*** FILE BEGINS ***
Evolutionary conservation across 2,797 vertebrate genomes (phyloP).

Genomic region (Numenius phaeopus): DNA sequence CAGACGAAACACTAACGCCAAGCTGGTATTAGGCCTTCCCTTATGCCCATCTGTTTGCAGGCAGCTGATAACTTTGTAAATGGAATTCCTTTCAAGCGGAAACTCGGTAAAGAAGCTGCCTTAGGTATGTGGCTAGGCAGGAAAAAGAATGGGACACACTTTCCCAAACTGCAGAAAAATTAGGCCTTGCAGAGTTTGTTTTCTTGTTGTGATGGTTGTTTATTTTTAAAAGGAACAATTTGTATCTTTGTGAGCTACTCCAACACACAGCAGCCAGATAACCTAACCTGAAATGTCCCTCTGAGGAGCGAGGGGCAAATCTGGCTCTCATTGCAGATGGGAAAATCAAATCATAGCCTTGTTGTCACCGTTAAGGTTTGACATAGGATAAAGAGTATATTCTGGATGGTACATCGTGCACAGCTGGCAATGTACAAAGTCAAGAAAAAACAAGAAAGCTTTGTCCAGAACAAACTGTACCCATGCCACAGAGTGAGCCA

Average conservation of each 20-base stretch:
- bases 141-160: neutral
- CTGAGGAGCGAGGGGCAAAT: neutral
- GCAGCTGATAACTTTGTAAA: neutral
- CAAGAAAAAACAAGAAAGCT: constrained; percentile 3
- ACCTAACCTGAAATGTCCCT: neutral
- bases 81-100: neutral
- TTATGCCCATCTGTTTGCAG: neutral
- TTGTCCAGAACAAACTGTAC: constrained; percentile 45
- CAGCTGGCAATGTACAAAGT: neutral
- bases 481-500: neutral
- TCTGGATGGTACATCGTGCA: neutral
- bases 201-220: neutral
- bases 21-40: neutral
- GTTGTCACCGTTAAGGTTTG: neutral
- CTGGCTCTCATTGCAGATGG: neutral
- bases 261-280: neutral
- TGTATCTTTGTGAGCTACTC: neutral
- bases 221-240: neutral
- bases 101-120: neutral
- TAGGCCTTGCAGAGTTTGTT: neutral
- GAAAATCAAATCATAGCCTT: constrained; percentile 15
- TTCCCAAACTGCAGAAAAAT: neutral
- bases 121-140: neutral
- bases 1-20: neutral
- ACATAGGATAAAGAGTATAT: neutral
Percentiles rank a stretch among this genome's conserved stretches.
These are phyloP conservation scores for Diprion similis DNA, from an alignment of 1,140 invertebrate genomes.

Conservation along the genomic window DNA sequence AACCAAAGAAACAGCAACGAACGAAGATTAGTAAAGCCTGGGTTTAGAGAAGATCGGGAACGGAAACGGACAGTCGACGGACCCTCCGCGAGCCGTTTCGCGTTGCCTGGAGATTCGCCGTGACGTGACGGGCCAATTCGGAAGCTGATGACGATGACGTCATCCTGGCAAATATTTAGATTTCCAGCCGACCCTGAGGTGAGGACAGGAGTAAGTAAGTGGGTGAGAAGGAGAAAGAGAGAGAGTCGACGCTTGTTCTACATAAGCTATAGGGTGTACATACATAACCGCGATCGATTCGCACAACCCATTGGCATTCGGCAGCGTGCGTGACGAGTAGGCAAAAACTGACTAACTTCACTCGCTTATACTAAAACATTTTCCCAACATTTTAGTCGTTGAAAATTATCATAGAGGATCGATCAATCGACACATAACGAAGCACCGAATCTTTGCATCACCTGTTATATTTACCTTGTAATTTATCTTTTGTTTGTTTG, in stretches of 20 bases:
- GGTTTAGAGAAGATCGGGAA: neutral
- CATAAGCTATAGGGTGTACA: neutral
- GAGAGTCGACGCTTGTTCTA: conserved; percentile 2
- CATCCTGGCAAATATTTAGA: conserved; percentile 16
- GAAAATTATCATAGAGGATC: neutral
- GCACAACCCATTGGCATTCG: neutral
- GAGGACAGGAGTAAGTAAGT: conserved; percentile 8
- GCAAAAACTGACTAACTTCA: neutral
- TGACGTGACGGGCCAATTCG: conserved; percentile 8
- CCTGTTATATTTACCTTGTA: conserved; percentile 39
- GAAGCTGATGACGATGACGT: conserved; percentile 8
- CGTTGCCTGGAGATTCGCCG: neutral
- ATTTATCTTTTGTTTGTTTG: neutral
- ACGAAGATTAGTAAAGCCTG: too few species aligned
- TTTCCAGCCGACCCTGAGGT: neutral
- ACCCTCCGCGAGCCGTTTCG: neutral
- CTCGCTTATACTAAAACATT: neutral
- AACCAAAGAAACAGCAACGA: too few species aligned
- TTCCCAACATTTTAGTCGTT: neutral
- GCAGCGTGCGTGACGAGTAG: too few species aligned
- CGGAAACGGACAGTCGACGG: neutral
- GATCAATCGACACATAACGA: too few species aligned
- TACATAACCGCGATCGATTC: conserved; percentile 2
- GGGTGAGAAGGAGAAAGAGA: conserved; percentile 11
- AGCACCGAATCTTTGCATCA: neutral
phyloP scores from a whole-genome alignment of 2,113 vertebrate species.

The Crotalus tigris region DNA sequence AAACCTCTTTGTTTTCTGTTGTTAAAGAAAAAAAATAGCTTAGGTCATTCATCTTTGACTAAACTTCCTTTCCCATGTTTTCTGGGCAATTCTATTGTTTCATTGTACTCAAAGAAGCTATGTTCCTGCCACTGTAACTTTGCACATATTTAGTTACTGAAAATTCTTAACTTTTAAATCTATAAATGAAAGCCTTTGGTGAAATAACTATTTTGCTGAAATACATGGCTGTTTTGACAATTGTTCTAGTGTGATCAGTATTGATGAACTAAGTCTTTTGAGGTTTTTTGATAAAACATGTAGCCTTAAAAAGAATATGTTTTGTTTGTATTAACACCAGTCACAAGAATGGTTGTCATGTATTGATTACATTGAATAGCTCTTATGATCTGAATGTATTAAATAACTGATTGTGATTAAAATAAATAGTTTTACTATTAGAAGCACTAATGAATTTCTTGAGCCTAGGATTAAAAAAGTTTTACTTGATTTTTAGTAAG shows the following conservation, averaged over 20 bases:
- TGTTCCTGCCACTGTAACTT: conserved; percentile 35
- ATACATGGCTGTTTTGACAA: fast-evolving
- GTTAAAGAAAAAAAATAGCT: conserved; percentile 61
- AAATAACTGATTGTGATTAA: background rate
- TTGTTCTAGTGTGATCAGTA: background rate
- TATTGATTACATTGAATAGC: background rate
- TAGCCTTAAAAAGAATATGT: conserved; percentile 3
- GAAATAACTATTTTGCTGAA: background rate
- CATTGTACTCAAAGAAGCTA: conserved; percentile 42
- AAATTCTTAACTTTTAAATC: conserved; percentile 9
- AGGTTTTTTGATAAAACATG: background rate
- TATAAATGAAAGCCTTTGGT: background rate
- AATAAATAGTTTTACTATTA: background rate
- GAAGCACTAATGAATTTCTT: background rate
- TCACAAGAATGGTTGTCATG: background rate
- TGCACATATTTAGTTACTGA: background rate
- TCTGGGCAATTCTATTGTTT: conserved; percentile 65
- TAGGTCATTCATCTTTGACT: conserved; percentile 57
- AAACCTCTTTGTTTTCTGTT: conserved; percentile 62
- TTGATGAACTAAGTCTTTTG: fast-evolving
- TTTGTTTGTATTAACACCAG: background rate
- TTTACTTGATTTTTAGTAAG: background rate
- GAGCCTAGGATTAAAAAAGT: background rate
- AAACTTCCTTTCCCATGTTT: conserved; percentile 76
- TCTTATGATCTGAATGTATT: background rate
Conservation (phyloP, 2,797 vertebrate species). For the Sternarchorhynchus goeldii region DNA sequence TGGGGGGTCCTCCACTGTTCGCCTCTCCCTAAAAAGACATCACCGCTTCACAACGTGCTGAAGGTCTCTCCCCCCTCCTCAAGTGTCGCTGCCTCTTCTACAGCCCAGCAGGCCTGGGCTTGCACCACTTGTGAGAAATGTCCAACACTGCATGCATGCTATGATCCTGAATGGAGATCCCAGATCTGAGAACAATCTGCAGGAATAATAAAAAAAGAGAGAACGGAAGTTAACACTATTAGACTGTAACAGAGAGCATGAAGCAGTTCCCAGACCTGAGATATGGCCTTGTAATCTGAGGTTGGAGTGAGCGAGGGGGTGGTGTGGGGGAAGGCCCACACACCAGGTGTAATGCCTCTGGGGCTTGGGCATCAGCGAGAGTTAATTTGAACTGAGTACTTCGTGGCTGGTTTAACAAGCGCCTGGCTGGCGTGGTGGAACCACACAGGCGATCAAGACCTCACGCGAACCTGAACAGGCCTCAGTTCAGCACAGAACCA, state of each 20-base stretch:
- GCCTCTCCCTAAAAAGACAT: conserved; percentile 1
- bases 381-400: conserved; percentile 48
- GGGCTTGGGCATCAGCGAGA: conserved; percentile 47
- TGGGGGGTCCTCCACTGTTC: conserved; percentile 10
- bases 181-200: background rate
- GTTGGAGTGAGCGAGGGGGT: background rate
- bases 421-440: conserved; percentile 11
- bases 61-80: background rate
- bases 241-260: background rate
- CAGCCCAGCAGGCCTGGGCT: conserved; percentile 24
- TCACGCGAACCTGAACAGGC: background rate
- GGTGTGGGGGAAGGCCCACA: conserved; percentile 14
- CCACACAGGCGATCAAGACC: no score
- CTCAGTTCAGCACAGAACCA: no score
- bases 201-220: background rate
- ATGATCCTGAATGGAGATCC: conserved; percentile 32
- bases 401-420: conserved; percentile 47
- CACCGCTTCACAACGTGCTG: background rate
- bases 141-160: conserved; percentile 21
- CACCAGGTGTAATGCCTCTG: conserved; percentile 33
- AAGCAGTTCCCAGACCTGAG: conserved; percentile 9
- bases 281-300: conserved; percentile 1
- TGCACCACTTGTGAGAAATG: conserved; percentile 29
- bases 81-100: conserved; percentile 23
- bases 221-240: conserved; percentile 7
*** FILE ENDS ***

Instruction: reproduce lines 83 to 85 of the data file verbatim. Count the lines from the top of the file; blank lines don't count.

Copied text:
- TCTTATGATCTGAATGTATT: background rate
Conservation (phyloP, 2,797 vertebrate species). For the Sternarchorhynchus goeldii region DNA sequence TGGGGGGTCCTCCACTGTTCGCCTCTCCCTAAAAAGACATCACCGCTTCACAACGTGCTGAAGGTCTCTCCCCCCTCCTCAAGTGTCGCTGCCTCTTCTACAGCCCAGCAGGCCTGGGCTTGCACCACTTGTGAGAAATGTCCAACACTGCATGCATGCTATGATCCTGAATGGAGATCCCAGATCTGAGAACAATCTGCAGGAATAATAAAAAAAGAGAGAACGGAAGTTAACACTATTAGACTGTAACAGAGAGCATGAAGCAGTTCCCAGACCTGAGATATGGCCTTGTAATCTGAGGTTGGAGTGAGCGAGGGGGTGGTGTGGGGGAAGGCCCACACACCAGGTGTAATGCCTCTGGGGCTTGGGCATCAGCGAGAGTTAATTTGAACTGAGTACTTCGTGGCTGGTTTAACAAGCGCCTGGCTGGCGTGGTGGAACCACACAGGCGATCAAGACCTCACGCGAACCTGAACAGGCCTCAGTTCAGCACAGAACCA, state of each 20-base stretch:
- GCCTCTCCCTAAAAAGACAT: conserved; percentile 1